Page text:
He’s not the type of chameleon who changes color based on his environment, he merges between brilliant reds, oranges, blues and greens. His eyes move independently of each other. He falls asleep in my hand. I know I’m like a big ol weirdo declaring my love for my chameleon like this, but he’s just the most special little dude.

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Our short film that pissed off the religious right, and unrelated realizations about skiing

I had my first experience with religious zealots! This was originally going to be a post celebrating that CONFETTI, the wonderful weird short film by @machetebangbang that I acted in and 1st AD’ed won the Vanguard Award for Best Experimental Short at the Lindsey Film Festival (hooray!), BUT THEN, friends who have since become very … passionate … about their religious beliefs started commenting on my Facebook that I clearly worship Lucifer and “serve evil at its core.” I appreciate social media being a platform for discussion, so I’m leaving the comments up. But spreading negativity and judgement does not interest me. You’ve been blocked.

On a lighter note, this is one of my favorite films I’ve ever been involved with. The irony is, it’s quite literally about spreading the light. WATCH it here. Congrats, team. This was one for the ages.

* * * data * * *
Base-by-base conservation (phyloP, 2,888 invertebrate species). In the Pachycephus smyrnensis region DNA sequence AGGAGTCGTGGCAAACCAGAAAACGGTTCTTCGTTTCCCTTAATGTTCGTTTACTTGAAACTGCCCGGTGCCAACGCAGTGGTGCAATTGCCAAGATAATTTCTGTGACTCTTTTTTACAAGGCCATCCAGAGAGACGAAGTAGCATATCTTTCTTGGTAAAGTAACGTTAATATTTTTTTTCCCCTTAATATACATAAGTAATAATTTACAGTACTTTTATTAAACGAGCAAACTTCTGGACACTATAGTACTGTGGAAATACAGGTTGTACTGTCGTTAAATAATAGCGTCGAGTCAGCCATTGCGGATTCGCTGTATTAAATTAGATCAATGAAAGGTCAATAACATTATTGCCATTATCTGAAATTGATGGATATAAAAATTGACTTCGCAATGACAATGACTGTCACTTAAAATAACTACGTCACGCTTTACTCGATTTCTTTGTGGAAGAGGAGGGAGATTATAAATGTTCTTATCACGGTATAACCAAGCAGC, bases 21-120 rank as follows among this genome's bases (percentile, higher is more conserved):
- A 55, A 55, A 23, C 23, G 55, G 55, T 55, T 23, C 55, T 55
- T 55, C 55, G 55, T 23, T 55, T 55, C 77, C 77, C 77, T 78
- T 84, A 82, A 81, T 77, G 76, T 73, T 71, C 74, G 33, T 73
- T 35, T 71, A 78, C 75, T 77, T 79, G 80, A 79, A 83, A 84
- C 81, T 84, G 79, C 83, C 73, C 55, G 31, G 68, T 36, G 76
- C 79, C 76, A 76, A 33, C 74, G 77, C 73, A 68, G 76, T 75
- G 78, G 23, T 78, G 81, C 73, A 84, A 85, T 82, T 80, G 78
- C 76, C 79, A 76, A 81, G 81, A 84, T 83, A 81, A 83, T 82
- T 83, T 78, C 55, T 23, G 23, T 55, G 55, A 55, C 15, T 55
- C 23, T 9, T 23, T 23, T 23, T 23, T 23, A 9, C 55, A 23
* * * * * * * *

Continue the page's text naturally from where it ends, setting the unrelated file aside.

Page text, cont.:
In totally unrelated news …

Uproxx Travel sent me to Sun Valley, Idaho last week to attend the Sun Valley Film Festival and to experience experiences, and it was my first time back on skis in 7 years and it didn’t suck. I told myself I quit skiing because it was too expensive, too repetitive, too obnoxious (rich white people sport). Growing up in the Tahoe area with ski bums as parents, I was skiing before I could walk. It’s the one athletic thing I’m pretty good at, and the one thing that was easy to quit when I wanted to move to Spain and needed spending money, so I sold all my gear. Getting back on the mountain last week was surprisingly emotional, and now I know the truth.

I quit skiing because it was too painful a reminder of my family being happy and together, before my mom got sick. She was an excellent skier, the best in our family, and skiing without her felt pointless and so, so cold.

But as I sat on the chairlift in Sun Valley, I remembered to remember the happy memories and not dwell on the sad stuff. And for a moment I was a kid again, my sister and I snuggled between my parents on the lift, life extending only so far as the next hot cocoa we’d get in the lodge, my mom glamorous in her ski onesie, all of us smelling like sunscreen, my dad rubbing my hands to keep them warm.

Another reason I quit is because when I was 7 years old I fell 80 feet off a chairlift (or was it 70 feet when I was 8? I have to check the newspaper article about it), and I’ve been plagued with extreme fear of heights ever since. But that’s a story for the article.

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Travels with the moon

 

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The moon is mysterious — always changing shapes, always rising and setting at different times. It’s a wild banshee compared to the sun, ever constant in its brightness.